Many years ago, I watched a program featuring Jamie Oliver talking to British school children about food. He showed a range of fruit and vegetables and asked the kids to name them. Zucchini and even celery had them stumped. Which is really quite scary. And yet the situation may not be much different in Australia.
In 2012, the Primary Industries Education Foundation in 2012 carried out a survey involving nine hundred students. The results were alarming – forty-five percent of the students surveyed did not associate the bread, cheese or banana in their lunchbox as having come from a farm and a quarter of the students surveyed thought that cotton socks were an animal product.
In response to the survey findings, three women from rural New South Wales – Cathie Colless, Emily Colless and Deb Murray – saw a need to educate children about farming, farmers and the production of the food that ends up on our tables. The result is a book written for children aged from two to seven years – Yum Yum… Where Does it Come From?.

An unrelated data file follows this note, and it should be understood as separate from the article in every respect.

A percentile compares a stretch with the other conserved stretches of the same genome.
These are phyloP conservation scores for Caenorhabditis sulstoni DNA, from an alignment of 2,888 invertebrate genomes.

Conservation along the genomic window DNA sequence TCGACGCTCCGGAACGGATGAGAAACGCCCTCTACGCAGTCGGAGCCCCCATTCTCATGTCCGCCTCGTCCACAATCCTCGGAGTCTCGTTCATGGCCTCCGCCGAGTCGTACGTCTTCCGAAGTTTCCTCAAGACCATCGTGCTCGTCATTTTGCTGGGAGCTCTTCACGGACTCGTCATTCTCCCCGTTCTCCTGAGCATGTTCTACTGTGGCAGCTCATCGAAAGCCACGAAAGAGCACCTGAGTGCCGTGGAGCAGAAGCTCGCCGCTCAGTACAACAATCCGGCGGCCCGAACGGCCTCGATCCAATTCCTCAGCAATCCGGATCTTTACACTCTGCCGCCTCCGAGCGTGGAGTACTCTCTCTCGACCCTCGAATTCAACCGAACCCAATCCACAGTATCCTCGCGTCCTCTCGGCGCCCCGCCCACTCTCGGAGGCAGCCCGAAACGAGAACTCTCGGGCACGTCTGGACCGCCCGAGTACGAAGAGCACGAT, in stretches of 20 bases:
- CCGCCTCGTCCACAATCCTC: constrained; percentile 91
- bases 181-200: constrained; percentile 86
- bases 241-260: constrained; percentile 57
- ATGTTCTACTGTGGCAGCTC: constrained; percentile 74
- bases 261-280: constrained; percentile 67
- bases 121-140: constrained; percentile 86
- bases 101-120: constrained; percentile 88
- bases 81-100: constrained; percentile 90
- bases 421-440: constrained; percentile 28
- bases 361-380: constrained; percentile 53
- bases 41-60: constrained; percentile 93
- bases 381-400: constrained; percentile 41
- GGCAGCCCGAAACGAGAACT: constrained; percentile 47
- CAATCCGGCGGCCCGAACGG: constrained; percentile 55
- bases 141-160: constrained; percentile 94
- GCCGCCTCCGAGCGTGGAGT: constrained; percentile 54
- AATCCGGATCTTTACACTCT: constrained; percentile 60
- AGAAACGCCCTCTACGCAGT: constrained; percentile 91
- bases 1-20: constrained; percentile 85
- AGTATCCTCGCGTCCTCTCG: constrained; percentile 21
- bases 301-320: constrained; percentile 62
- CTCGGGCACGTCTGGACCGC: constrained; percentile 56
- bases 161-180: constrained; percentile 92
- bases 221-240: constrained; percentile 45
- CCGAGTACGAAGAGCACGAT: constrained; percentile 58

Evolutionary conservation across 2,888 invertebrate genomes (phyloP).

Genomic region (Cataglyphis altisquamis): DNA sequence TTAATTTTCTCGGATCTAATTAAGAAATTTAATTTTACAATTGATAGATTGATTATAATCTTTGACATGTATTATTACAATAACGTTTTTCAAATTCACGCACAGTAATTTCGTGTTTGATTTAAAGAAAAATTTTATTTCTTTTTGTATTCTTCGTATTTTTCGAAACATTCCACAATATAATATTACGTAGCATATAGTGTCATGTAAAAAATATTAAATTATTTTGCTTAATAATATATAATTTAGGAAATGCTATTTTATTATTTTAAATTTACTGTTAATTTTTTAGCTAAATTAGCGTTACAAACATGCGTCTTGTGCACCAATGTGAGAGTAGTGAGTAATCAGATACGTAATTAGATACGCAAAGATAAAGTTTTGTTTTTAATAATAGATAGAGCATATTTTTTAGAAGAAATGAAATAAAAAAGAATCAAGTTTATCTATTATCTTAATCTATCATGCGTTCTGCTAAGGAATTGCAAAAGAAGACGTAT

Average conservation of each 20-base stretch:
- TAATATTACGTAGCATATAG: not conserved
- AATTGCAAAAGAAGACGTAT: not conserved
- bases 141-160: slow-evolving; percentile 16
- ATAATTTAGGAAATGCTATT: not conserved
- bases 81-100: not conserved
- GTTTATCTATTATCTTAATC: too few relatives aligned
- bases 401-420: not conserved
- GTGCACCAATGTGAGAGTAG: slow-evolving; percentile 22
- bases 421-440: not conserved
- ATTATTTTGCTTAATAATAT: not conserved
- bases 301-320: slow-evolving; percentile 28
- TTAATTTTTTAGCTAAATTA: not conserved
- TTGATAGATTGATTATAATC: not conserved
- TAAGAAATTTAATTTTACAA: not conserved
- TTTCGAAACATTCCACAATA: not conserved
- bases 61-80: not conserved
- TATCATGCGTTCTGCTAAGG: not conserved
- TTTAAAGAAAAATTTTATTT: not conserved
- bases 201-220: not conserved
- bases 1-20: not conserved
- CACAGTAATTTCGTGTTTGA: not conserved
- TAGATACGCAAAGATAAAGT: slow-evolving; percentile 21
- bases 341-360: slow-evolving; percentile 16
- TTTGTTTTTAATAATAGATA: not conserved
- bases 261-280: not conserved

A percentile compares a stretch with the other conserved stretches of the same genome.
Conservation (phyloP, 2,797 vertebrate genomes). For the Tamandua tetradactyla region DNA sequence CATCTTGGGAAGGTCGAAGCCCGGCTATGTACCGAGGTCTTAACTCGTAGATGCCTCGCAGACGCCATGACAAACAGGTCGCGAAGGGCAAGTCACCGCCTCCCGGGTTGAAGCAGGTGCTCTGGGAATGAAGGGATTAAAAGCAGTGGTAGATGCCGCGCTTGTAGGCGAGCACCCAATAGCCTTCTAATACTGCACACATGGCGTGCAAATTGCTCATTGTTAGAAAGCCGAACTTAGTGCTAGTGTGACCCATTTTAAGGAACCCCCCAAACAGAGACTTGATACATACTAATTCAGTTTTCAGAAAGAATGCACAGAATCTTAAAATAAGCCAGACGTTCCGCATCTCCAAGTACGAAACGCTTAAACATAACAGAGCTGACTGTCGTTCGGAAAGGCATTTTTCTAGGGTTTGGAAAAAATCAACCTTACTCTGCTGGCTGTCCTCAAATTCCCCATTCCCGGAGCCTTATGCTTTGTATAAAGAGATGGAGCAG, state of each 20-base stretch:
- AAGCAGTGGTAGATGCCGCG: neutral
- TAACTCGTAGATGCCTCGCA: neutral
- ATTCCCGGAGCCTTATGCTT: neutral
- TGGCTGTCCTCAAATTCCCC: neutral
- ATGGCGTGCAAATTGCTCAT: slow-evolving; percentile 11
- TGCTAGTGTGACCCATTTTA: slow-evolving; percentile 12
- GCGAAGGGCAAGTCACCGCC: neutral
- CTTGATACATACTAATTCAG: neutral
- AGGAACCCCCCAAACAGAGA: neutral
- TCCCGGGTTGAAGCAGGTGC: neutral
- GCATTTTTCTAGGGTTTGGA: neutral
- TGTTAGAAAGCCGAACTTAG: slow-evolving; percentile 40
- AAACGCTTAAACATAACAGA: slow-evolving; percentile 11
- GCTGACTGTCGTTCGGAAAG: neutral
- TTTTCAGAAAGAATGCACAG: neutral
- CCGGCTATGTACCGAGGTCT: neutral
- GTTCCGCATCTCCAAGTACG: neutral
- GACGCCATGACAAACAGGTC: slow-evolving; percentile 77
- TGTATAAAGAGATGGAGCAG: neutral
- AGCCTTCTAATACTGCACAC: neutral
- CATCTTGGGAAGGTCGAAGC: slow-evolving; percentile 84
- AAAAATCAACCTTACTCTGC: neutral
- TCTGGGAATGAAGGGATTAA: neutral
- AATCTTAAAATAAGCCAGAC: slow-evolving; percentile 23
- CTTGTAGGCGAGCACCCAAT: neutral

The book is written in rhyme and shows the connection between various fresh produce and the animals and plants that produce them. The book also shows children that farmers care for the land and their animals because, without care, our land would not be productive.
While some people may find it a little confronting to reveal that ‘spaghetti bolognaise, sausages and steak’ come from a cow, it’s the reality. I certainly remember putting roast beef in front of my three-year-old, only to have him ask “What’s a ‘beef’?”!